Minimum Wage: Cost basis

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I hear all the time, that McDonald’s can afford to pay a “livable wage” without raising costs, or "it’s just a few cents a burger", by people that don’t understand basic economics, or business.

Here’s some notables taken from the average McDonald's balance sheet:

  • The average McDonald's generate about $2.5 million in gross revenue, but then they have a lot of expenses like rent/mortgage, taxes, utilities, food, taxes, and labor (and their taxes).
  • The average McD's Employs 61 people in operations and restaurant management positions, and spend nearly $507,595 on wages (about $800K or 32% of gross revenue, when you factor in benefits, tax liability, and other costs around employment).
  • A McDonald's ends up with an average net profit after those expenses of 6%. Or about $150K/year in net revenue (for about $2M in initial investment/risk).
  • A jump from $7.25->$15/hour means $264K in increase wage costs, on profits of about $150K…. so they’re now losing $114,000.00 on each store per year. How many new McDonald’s will open with that as their forecast, how many will close because of it?

The store (and chain) must respond, or the average store will go out of business. They must: raise prices, trim staff, automate (or some balance of these), or shut down. The last two cost jobs, but so did the first one. If they raise prices, they passed the costs on to customers and if that has any impact on demand (as it usually does), that will hurt future growth (cost jobs) — lost future jobs are a hidden cost, but it’s still a lost opportunity. Either way, those claiming it will have nominal impacts on the business, don’t know business.

Cause and effect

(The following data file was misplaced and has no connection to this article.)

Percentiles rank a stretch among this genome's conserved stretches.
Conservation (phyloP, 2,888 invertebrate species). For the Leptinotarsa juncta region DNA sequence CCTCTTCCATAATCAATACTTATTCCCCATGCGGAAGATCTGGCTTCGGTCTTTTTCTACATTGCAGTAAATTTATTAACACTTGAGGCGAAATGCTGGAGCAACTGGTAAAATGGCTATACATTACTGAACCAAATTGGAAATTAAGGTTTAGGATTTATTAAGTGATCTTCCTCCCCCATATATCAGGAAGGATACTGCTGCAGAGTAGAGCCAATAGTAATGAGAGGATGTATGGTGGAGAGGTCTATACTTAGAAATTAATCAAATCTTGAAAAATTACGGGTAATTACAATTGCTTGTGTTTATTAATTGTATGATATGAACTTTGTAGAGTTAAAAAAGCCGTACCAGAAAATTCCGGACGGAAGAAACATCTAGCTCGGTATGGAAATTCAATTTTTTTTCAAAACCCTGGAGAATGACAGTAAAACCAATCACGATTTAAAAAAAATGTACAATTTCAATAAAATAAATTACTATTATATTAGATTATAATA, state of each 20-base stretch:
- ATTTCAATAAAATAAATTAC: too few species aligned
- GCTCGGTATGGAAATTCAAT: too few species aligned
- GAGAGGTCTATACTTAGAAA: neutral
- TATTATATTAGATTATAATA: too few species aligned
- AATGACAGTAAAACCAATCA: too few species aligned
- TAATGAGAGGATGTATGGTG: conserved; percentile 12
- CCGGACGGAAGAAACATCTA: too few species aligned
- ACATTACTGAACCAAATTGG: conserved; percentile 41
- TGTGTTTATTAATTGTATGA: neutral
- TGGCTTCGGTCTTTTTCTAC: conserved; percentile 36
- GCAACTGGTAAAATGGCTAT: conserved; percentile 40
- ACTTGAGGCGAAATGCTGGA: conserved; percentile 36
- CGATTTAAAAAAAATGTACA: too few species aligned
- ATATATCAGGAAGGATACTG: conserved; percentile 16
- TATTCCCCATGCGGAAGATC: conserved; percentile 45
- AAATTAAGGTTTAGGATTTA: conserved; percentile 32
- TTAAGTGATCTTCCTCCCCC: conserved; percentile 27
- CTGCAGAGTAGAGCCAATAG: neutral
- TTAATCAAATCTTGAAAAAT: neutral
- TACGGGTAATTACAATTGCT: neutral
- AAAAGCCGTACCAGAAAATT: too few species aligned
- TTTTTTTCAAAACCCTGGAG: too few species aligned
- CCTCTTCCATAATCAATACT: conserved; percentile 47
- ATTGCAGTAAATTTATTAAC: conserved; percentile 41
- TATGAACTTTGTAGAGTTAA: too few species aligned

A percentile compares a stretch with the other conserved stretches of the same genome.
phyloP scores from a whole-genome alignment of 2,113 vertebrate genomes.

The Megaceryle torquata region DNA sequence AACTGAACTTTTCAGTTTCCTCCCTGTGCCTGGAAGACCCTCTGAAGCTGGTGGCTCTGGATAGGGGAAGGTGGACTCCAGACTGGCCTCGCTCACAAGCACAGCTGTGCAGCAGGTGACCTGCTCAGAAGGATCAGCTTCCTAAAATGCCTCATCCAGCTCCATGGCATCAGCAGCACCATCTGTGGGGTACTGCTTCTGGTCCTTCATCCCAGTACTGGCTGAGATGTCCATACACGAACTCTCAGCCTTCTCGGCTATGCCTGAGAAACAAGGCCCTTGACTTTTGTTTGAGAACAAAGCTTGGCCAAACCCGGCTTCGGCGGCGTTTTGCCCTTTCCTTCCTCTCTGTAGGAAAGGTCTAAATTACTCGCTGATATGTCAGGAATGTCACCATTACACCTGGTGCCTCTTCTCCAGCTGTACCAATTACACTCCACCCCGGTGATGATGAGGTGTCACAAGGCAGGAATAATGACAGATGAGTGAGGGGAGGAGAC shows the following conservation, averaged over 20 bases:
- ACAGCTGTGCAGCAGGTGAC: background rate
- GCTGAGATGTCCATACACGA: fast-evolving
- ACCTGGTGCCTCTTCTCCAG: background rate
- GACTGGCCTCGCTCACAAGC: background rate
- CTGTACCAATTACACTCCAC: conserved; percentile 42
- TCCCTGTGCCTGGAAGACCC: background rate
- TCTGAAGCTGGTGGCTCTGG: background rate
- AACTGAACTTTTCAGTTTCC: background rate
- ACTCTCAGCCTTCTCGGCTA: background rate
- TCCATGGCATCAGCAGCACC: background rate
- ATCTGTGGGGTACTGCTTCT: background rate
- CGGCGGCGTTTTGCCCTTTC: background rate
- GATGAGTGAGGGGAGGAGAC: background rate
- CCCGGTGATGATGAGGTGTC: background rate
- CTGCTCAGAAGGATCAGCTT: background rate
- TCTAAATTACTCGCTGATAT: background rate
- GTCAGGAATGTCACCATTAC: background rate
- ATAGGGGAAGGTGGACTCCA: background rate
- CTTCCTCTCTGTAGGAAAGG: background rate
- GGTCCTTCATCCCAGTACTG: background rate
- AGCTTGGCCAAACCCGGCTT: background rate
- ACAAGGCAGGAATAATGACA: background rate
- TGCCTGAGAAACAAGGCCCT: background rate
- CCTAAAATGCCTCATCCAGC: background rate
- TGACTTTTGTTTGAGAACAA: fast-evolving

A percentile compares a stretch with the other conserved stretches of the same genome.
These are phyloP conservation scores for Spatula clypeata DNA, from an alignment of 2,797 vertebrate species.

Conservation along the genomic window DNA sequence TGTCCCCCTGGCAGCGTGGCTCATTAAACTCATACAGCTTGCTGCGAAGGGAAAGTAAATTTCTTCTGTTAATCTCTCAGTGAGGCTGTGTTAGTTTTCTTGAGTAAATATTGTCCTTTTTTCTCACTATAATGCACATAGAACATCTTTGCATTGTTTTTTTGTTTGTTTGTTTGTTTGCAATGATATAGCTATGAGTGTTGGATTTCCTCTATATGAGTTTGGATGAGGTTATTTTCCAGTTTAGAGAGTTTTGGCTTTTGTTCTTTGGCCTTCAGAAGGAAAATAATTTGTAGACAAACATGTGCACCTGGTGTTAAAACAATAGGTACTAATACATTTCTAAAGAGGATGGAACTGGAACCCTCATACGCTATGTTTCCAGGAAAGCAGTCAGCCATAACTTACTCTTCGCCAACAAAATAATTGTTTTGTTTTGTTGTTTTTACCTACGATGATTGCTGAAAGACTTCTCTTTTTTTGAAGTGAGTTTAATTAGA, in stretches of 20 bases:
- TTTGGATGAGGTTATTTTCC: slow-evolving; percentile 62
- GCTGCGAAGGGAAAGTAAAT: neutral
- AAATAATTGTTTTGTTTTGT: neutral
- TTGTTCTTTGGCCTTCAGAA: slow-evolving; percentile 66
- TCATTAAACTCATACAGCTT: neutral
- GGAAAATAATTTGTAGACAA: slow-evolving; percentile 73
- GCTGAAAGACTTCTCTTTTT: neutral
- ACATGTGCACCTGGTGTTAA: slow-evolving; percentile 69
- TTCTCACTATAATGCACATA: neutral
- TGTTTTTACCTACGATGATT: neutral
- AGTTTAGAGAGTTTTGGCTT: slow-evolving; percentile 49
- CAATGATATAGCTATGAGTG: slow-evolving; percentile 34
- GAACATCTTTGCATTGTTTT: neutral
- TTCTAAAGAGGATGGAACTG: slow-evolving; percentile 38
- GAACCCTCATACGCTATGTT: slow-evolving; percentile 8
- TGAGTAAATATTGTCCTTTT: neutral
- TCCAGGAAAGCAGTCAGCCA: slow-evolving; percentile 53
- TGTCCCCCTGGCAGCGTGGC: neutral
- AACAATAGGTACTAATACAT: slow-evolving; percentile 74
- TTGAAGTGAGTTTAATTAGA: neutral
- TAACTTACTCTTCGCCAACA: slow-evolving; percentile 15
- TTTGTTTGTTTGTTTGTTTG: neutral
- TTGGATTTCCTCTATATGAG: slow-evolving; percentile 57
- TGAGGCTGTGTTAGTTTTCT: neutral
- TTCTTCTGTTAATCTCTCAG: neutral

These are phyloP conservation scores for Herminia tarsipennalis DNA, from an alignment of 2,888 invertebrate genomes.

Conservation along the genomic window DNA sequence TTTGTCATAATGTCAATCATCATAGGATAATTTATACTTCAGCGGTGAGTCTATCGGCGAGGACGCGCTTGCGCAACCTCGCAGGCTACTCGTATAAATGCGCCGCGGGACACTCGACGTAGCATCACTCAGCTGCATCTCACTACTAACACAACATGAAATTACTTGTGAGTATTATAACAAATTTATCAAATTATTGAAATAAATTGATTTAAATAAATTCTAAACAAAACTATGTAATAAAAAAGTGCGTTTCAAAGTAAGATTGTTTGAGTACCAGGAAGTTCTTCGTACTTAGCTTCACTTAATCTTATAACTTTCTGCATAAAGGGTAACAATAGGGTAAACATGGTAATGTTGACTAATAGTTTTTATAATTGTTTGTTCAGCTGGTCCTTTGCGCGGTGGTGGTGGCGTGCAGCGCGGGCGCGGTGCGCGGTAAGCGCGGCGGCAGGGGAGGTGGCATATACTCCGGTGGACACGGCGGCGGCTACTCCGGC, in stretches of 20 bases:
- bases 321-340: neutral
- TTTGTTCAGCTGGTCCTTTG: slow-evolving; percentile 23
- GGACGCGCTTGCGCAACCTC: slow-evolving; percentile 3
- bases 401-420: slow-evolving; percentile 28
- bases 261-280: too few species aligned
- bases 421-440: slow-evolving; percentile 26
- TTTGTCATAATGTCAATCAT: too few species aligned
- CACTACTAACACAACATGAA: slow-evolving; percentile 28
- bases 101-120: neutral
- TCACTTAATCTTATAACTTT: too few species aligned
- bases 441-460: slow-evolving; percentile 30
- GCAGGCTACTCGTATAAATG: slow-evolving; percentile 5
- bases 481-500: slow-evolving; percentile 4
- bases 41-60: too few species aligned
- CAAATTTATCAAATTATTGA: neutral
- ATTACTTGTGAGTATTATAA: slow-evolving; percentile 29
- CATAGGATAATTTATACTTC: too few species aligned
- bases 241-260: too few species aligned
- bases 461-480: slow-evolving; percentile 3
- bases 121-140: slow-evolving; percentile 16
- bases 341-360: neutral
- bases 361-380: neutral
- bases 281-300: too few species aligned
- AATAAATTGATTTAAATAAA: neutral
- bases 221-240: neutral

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When places try raising the minimum wage, they get exactly what economists predict, a lowering of benefits, fewer jobs, higher costs, and more outsourcing and automation to replace higher costs of labor.

This isn’t just McDonald’s, this is most companies (especially restaurants). The public thinks companies are running on profit margins of about 36%, in truth, most businesses are running more like 6%. (McDonalds turns out to be average). If you raise their labor costs by nearly 30% or more, there goes those profits. They’re either out of business, or raising their costs to consumers — which hurts far more people than it helps.

Starbucks is in the same situation, if pay goes up, then automation becomes more affordable. Do I really need an army of idiots getting my orders and name wrong, when I can replace 8 people with one person whose job is to keep the robot loaded, and call if anything breaks? Do you really want all the barista’s turned into panhandlers?

NOTE: There are other options to defer the costs, but they’re all bad as well. You could lower quality to get costs down — but that impacts sales and isn’t good thing. You could cut back on profits — but that means less return to investors, which means less investment/reinvestment, and stores grow less, less jobs are made, and the more attractive OTHER investments are (ones that create fewer jobs or create jobs out of country). And so on. The balance sheet must balance, and when you raise the cost of labor, it’s going to come from somewhere.

References

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Minimum Wage

Minimum Wage : Does minimum wage impact employment?Livable WageMinimum Wage LawsMinimum Wage and AutomationMinimum Wage: Poverty
Main article: Minimum Wage

The Broken Window Fallacy

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The Broken Window Fallacy is a fundamental concept of economics (and logic) about seen advantages versus unseen costs. Henry Hazlitt summed up the art of economics as not merely looking at the immediate consequences but the longer effects of any act or policy, and tracing those consequences not merely for one group but for all groups